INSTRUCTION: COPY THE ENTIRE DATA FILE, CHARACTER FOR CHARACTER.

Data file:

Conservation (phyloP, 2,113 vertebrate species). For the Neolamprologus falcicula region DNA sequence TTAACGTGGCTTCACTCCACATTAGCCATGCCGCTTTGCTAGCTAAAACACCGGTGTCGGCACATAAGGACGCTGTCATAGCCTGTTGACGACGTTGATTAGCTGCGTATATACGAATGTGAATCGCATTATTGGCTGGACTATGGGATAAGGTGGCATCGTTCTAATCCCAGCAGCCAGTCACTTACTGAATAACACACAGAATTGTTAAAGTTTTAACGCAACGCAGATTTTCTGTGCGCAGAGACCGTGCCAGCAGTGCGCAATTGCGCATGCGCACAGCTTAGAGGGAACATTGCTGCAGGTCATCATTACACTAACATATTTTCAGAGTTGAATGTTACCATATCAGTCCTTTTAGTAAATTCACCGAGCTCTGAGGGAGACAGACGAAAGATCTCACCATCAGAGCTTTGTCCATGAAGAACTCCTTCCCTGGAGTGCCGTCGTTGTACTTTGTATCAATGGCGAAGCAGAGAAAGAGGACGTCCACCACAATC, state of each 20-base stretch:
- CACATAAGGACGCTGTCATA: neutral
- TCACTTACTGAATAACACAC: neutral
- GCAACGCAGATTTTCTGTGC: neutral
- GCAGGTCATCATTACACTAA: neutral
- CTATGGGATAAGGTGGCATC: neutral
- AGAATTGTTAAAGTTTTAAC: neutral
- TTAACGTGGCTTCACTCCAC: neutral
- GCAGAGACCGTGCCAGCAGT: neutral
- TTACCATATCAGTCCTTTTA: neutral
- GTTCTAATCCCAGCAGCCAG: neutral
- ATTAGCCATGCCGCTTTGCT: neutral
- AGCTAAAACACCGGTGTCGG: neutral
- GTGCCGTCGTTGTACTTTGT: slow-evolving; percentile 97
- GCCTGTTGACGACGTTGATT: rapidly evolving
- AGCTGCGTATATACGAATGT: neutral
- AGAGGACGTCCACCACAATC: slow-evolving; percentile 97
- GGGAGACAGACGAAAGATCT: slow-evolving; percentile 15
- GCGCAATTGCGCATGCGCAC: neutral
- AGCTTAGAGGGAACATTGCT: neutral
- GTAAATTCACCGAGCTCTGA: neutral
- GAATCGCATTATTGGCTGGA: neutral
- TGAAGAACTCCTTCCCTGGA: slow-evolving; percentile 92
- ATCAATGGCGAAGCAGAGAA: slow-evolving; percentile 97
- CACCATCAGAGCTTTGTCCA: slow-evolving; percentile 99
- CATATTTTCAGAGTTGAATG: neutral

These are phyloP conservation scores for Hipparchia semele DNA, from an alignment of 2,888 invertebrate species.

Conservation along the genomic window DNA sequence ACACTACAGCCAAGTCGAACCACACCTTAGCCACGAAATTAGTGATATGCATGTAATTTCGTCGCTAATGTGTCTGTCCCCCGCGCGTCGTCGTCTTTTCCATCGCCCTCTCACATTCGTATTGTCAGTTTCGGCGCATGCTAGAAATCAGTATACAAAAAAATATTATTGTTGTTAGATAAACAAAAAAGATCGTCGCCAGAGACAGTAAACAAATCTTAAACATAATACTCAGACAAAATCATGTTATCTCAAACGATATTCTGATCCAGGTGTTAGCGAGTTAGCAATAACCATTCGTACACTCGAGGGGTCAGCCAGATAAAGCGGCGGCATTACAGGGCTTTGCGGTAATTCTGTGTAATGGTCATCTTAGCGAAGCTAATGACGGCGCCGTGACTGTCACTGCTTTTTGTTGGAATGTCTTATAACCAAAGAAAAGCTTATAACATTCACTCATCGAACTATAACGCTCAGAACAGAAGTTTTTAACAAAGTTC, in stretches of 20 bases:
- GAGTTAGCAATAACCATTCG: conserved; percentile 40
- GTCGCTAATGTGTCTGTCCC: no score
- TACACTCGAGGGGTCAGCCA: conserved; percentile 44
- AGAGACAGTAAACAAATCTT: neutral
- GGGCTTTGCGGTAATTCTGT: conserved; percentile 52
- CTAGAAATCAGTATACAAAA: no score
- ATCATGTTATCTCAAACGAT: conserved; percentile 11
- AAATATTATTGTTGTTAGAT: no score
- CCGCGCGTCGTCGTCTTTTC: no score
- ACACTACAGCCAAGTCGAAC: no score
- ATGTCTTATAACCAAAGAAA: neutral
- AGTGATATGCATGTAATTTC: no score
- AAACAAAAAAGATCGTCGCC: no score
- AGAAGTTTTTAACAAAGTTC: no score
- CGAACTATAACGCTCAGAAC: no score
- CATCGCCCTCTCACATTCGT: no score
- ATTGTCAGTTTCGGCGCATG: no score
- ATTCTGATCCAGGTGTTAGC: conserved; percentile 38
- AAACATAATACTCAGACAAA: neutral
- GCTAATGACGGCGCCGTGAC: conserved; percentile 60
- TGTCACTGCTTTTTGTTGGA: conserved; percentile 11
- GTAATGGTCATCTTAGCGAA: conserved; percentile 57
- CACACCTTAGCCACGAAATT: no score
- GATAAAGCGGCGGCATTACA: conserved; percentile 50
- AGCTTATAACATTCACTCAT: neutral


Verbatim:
Conservation (phyloP, 2,113 vertebrate species). For the Neolamprologus falcicula region DNA sequence TTAACGTGGCTTCACTCCACATTAGCCATGCCGCTTTGCTAGCTAAAACACCGGTGTCGGCACATAAGGACGCTGTCATAGCCTGTTGACGACGTTGATTAGCTGCGTATATACGAATGTGAATCGCATTATTGGCTGGACTATGGGATAAGGTGGCATCGTTCTAATCCCAGCAGCCAGTCACTTACTGAATAACACACAGAATTGTTAAAGTTTTAACGCAACGCAGATTTTCTGTGCGCAGAGACCGTGCCAGCAGTGCGCAATTGCGCATGCGCACAGCTTAGAGGGAACATTGCTGCAGGTCATCATTACACTAACATATTTTCAGAGTTGAATGTTACCATATCAGTCCTTTTAGTAAATTCACCGAGCTCTGAGGGAGACAGACGAAAGATCTCACCATCAGAGCTTTGTCCATGAAGAACTCCTTCCCTGGAGTGCCGTCGTTGTACTTTGTATCAATGGCGAAGCAGAGAAAGAGGACGTCCACCACAATC, state of each 20-base stretch:
- CACATAAGGACGCTGTCATA: neutral
- TCACTTACTGAATAACACAC: neutral
- GCAACGCAGATTTTCTGTGC: neutral
- GCAGGTCATCATTACACTAA: neutral
- CTATGGGATAAGGTGGCATC: neutral
- AGAATTGTTAAAGTTTTAAC: neutral
- TTAACGTGGCTTCACTCCAC: neutral
- GCAGAGACCGTGCCAGCAGT: neutral
- TTACCATATCAGTCCTTTTA: neutral
- GTTCTAATCCCAGCAGCCAG: neutral
- ATTAGCCATGCCGCTTTGCT: neutral
- AGCTAAAACACCGGTGTCGG: neutral
- GTGCCGTCGTTGTACTTTGT: slow-evolving; percentile 97
- GCCTGTTGACGACGTTGATT: rapidly evolving
- AGCTGCGTATATACGAATGT: neutral
- AGAGGACGTCCACCACAATC: slow-evolving; percentile 97
- GGGAGACAGACGAAAGATCT: slow-evolving; percentile 15
- GCGCAATTGCGCATGCGCAC: neutral
- AGCTTAGAGGGAACATTGCT: neutral
- GTAAATTCACCGAGCTCTGA: neutral
- GAATCGCATTATTGGCTGGA: neutral
- TGAAGAACTCCTTCCCTGGA: slow-evolving; percentile 92
- ATCAATGGCGAAGCAGAGAA: slow-evolving; percentile 97
- CACCATCAGAGCTTTGTCCA: slow-evolving; percentile 99
- CATATTTTCAGAGTTGAATG: neutral

These are phyloP conservation scores for Hipparchia semele DNA, from an alignment of 2,888 invertebrate species.

Conservation along the genomic window DNA sequence ACACTACAGCCAAGTCGAACCACACCTTAGCCACGAAATTAGTGATATGCATGTAATTTCGTCGCTAATGTGTCTGTCCCCCGCGCGTCGTCGTCTTTTCCATCGCCCTCTCACATTCGTATTGTCAGTTTCGGCGCATGCTAGAAATCAGTATACAAAAAAATATTATTGTTGTTAGATAAACAAAAAAGATCGTCGCCAGAGACAGTAAACAAATCTTAAACATAATACTCAGACAAAATCATGTTATCTCAAACGATATTCTGATCCAGGTGTTAGCGAGTTAGCAATAACCATTCGTACACTCGAGGGGTCAGCCAGATAAAGCGGCGGCATTACAGGGCTTTGCGGTAATTCTGTGTAATGGTCATCTTAGCGAAGCTAATGACGGCGCCGTGACTGTCACTGCTTTTTGTTGGAATGTCTTATAACCAAAGAAAAGCTTATAACATTCACTCATCGAACTATAACGCTCAGAACAGAAGTTTTTAACAAAGTTC, in stretches of 20 bases:
- GAGTTAGCAATAACCATTCG: conserved; percentile 40
- GTCGCTAATGTGTCTGTCCC: no score
- TACACTCGAGGGGTCAGCCA: conserved; percentile 44
- AGAGACAGTAAACAAATCTT: neutral
- GGGCTTTGCGGTAATTCTGT: conserved; percentile 52
- CTAGAAATCAGTATACAAAA: no score
- ATCATGTTATCTCAAACGAT: conserved; percentile 11
- AAATATTATTGTTGTTAGAT: no score
- CCGCGCGTCGTCGTCTTTTC: no score
- ACACTACAGCCAAGTCGAAC: no score
- ATGTCTTATAACCAAAGAAA: neutral
- AGTGATATGCATGTAATTTC: no score
- AAACAAAAAAGATCGTCGCC: no score
- AGAAGTTTTTAACAAAGTTC: no score
- CGAACTATAACGCTCAGAAC: no score
- CATCGCCCTCTCACATTCGT: no score
- ATTGTCAGTTTCGGCGCATG: no score
- ATTCTGATCCAGGTGTTAGC: conserved; percentile 38
- AAACATAATACTCAGACAAA: neutral
- GCTAATGACGGCGCCGTGAC: conserved; percentile 60
- TGTCACTGCTTTTTGTTGGA: conserved; percentile 11
- GTAATGGTCATCTTAGCGAA: conserved; percentile 57
- CACACCTTAGCCACGAAATT: no score
- GATAAAGCGGCGGCATTACA: conserved; percentile 50
- AGCTTATAACATTCACTCAT: neutral